By Violet Isek, Margaret John Efa Sunday
The declaration of Bekwarra and Obanliku Local Government Areas of Cross River State as Open Defecation Free (ODF) has been described as a milestone and has been of great benefit to both communities.
The members of Obanliku and Bekwarra Local Task Group of Rural Water Supply and Sanitation Agency (RUWASSA), Chief Joseph Ikongshul and Mrs. Cecilia Akachu, said this while speaking on phone, as guests on “The Dialogue With Agba Jalingo” on Sunday on Hit 95.9 FM, Calabar.
According to Chief Ikongshul who is a member of the Obanliku Local Task Group of RUWASSA, the number of health cases encountered in the community have reduced drastically since both communities were declared Open Defecation Free (ODF).
“Before the coming of this program, there were lots of diarrhea cases; dysentery, vomiting, to mention but a few but as soon as they (United Purpose, WASHCOM) set in, the complains reduced.
“We were able to move from one Health Center to the other to take statistics for the number of ailments, casualties and patients, and after they had delivered the program to us.
“We have gone back again to take statistics. We have them on our table to prove that when they had not come, it was very dangerous to the community, but now that the program has come, the complaints of diarrhea have drastically reduced.” He said.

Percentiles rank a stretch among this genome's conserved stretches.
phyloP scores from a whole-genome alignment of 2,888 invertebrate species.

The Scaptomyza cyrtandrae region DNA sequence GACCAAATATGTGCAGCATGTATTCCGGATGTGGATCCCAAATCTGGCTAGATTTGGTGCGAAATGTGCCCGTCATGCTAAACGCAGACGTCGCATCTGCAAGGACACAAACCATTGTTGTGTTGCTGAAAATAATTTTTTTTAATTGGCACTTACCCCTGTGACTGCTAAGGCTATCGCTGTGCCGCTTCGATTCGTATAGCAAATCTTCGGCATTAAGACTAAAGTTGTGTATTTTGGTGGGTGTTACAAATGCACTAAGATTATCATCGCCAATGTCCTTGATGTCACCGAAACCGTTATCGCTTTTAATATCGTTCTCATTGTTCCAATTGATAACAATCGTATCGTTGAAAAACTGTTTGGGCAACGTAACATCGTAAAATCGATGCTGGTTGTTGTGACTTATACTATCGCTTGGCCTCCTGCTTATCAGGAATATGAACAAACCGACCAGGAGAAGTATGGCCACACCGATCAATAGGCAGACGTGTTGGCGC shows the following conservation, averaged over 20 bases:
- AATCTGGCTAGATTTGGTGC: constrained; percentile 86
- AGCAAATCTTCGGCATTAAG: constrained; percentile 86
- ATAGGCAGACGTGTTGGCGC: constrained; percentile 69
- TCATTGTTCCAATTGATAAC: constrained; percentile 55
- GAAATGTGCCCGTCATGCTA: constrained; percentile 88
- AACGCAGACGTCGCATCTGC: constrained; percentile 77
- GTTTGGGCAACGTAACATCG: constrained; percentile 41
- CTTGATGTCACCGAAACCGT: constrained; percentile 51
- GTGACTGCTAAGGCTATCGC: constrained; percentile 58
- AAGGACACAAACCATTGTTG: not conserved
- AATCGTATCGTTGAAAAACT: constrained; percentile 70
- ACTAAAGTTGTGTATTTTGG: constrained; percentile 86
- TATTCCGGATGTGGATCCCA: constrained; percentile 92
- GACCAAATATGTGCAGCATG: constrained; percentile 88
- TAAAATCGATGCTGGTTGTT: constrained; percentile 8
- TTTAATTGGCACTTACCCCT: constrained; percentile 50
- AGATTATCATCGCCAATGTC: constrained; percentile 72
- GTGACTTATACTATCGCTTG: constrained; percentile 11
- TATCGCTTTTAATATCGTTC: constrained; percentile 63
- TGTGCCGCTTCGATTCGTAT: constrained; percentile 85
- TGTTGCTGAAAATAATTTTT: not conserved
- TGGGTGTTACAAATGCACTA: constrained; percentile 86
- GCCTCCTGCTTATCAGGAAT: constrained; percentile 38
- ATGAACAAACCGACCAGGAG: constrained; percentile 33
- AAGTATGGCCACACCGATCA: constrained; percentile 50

On her part, Mrs. Cecilia Akachu, a former Vice Chairman of Bekwarra affirmed that the ODF has not only benefited the community health-wise, but has also improved in sanitation, basic education and economy in general.
“On the issue of health, before now, most of their children were suffering from diseases like diarrhea, which in turn affected their pockets. It again affected the school arrangement; when a child is suffering from diarrhea, a child won’t go to school.
Talking of sanitation, before now, you can’t go into any building without stepping on excreta. But now, you can walk behind any building with your eyes closed.”
Economically, sites that used to be defecation sites, women now plant vegetables and other leguminous plants like groundnut, which they now sell to make money to boost the economy.”
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